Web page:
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Infants, Toddlers & Caregivers Ch 11
Infants, Toddlers & Caregivers Ch 11
Infants, Toddlers & Caregivers Ch 11
Infants, Toddlers & Caregivers Ch 11
Infants, Toddlers & Caregivers Ch 11
Infants, Toddlers & Caregivers Ch 11
Infants, Toddlers & Caregivers Ch 11
Infants, Toddlers & Caregivers Ch 11
Infants, Toddlers & Caregivers Ch 11
Infants, Toddlers & Caregivers Ch 11
Infants, Toddlers & Caregivers Ch 11
Infants, Toddlers & Caregivers Ch 11
Infants, Toddlers & Caregivers Ch 11
Infants, Toddlers & Caregivers Ch 11
Infants, Toddlers & Caregivers Ch 11
Infants, Toddlers & Caregivers Ch 11
Infants, Toddlers & Caregivers Ch 11
Infants, Toddlers & Caregivers Ch 11
Infants, Toddlers & Caregivers Ch 11
Infants, Toddlers & Caregivers Ch 11
Infants, Toddlers & Caregivers Ch 11
Infants, Toddlers & Caregivers Ch 11
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Infants, Toddlers & Caregivers Ch 11

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(c) McGraw-Hill 2012

(c) McGraw-Hill 2012

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  • 1. Chapter 11: Social SkillsMcGraw-Hill/Irwin © 2011 McGraw-Hill Higher Education. All rights reserved.
  • 2. What is Socialization?• Socialization: – The process of learning the standards and expectations of a specific culture – Learning social skills is part of the socialization process. – Children need the care and support of trusted adult during this process. 11-2
  • 3. Early Social Behaviors• Attachment is prime factor in the development of social skills. – Another early social behavior is imitation. – Early smiling is also a social behavior. – Within first few months, infants are effective at non- verbal communication and have attached themselves to specific people. 11-3
  • 4. Stages of Psychosocial Development• Erickson’s first three stages include: – Trust versus mistrust – Autonomy versus shame and doubt – Initiative versus guilt 11-4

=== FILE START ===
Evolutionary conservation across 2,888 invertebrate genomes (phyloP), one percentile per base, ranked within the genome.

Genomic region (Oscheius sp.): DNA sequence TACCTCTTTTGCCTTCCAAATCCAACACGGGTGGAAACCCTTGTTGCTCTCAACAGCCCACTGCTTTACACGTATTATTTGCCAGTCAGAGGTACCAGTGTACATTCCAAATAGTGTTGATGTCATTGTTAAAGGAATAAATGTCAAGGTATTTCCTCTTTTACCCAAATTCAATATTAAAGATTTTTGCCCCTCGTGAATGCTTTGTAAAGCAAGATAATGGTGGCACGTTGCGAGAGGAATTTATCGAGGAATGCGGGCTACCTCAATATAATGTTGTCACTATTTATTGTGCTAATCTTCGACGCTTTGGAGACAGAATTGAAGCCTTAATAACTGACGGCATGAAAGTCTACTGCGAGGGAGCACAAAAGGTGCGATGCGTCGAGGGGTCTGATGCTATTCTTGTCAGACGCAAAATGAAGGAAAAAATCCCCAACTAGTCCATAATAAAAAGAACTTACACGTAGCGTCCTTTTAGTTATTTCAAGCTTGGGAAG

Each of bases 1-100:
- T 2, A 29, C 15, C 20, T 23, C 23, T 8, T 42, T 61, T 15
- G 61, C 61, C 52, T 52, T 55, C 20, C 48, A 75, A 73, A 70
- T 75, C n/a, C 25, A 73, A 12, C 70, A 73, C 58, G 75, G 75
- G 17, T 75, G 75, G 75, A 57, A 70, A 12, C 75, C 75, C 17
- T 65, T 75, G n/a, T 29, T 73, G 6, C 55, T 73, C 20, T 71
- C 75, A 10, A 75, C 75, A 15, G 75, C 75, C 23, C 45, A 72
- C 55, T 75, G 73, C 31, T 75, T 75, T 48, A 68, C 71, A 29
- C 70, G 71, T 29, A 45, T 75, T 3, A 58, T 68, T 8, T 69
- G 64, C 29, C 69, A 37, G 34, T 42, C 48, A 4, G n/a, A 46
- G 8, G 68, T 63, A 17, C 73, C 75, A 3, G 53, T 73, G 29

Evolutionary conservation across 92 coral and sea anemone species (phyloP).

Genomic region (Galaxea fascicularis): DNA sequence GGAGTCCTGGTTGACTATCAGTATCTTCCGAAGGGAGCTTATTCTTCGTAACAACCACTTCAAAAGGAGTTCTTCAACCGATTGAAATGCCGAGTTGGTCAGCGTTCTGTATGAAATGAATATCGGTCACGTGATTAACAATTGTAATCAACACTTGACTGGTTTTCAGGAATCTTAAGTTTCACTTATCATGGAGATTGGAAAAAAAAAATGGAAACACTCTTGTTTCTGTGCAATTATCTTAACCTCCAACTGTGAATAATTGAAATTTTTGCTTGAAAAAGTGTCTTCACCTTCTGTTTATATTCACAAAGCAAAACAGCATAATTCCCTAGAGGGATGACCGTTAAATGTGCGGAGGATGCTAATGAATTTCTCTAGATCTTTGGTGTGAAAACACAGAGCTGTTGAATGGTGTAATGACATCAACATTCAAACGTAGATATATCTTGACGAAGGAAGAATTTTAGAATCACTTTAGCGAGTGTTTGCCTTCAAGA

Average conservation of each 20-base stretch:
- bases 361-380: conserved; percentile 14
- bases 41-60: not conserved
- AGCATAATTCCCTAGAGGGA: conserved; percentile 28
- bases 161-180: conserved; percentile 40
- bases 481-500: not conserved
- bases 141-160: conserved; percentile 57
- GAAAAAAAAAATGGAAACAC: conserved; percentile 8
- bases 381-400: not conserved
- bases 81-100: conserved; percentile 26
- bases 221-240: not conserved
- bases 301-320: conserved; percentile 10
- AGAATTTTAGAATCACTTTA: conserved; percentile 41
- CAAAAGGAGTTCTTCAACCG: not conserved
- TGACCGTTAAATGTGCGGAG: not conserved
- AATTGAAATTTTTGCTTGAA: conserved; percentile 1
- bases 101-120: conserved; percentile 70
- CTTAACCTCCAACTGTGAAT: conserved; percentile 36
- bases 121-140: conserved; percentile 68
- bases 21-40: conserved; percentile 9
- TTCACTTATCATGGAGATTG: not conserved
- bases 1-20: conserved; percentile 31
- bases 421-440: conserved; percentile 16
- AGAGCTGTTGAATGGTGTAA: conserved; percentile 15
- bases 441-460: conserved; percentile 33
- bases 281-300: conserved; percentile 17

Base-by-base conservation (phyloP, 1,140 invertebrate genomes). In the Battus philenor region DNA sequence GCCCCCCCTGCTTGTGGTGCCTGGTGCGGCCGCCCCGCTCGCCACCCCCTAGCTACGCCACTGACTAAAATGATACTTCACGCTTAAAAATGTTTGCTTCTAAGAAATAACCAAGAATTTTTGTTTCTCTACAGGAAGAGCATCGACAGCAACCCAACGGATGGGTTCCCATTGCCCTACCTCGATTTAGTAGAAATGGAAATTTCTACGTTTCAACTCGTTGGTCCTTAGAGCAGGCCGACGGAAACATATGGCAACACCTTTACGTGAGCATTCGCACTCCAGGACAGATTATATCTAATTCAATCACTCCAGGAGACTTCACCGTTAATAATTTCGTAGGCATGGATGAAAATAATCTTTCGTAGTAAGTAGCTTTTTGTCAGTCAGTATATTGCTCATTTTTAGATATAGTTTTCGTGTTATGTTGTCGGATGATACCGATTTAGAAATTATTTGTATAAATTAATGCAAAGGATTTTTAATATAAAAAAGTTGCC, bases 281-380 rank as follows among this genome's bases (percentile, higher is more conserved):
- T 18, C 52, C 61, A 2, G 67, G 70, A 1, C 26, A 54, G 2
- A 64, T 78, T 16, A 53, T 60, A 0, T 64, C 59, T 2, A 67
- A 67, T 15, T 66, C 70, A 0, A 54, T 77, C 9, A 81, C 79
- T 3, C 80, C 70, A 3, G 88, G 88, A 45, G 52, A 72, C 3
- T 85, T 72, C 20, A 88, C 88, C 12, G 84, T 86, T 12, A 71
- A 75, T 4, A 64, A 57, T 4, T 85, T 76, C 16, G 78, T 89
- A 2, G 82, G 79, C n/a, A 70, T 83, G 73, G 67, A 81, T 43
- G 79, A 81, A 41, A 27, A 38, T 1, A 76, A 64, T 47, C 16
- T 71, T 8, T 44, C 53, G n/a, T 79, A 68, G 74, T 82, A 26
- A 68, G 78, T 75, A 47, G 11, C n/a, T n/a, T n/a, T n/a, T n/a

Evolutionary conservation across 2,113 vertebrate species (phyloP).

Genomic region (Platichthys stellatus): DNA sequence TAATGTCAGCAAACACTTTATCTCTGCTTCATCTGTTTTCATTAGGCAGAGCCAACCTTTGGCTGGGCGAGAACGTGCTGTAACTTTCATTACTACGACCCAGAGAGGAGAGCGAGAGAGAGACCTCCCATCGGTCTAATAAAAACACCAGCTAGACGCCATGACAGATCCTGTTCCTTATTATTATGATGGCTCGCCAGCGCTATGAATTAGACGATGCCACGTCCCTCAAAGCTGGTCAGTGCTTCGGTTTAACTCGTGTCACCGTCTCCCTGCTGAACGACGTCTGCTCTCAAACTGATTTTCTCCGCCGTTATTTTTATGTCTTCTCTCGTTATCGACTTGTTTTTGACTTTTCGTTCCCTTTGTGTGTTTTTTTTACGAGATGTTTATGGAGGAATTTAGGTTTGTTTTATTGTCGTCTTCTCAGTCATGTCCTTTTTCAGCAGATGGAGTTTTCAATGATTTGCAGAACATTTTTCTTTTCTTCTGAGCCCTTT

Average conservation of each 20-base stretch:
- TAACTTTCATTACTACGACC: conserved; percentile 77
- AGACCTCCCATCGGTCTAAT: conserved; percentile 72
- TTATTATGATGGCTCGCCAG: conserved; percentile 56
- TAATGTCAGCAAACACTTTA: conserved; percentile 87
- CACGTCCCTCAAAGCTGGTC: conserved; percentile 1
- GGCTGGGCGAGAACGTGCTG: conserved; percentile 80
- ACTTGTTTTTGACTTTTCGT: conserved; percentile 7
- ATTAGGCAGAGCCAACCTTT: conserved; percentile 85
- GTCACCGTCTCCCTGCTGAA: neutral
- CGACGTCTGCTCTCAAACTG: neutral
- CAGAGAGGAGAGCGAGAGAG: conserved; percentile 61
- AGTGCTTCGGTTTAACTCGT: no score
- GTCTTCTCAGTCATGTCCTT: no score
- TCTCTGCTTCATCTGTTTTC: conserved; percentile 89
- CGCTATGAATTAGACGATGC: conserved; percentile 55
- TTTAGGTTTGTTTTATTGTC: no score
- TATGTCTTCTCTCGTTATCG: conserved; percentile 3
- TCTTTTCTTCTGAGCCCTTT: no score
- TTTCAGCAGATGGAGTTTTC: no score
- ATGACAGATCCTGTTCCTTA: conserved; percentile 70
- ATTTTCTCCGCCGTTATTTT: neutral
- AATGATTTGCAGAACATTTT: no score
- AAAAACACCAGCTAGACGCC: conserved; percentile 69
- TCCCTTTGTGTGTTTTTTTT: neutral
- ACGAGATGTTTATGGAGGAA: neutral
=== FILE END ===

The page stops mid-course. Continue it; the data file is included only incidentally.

• 5. Trust• Trust is the first stage of psychosocial development.• If infants’ needs are consistently met, they learn to develop a sense of basic trust.• Part of developing trust means coping with separation. 11-5
  • 6. Separation• Helping children through separation involves: – Being honest and stating facts (including emotional facts) – Offering support – Welcoming things from home – Allowing children individual ways of feeling comforted 11-6
  • 7. Separation• Sometimes adults have a difficult time dealing with childrens separation issues.• Parents have separation anxieties of their own.• Separation involves a range of feelings How do you deal with separation? 11-7
  • 8. Autonomy• Autonomy is Erickson’s second stage of psychosocial development. – Autonomy occurs when an infant has reached his or her second year. – When infants become toddlers, they begin to perceive themselves as individuals. – Children begin to learn self-help skills during this stage. 11-8
  • 9. Autonomy• Toddlers’ “NO!” is a sign of developing autonomy.• Rejecting behaviors are normal for toddlers. They show developing independence.• By capitalizing on toddlers’ drive for independence, you can promote the development of self-help skills. 11-9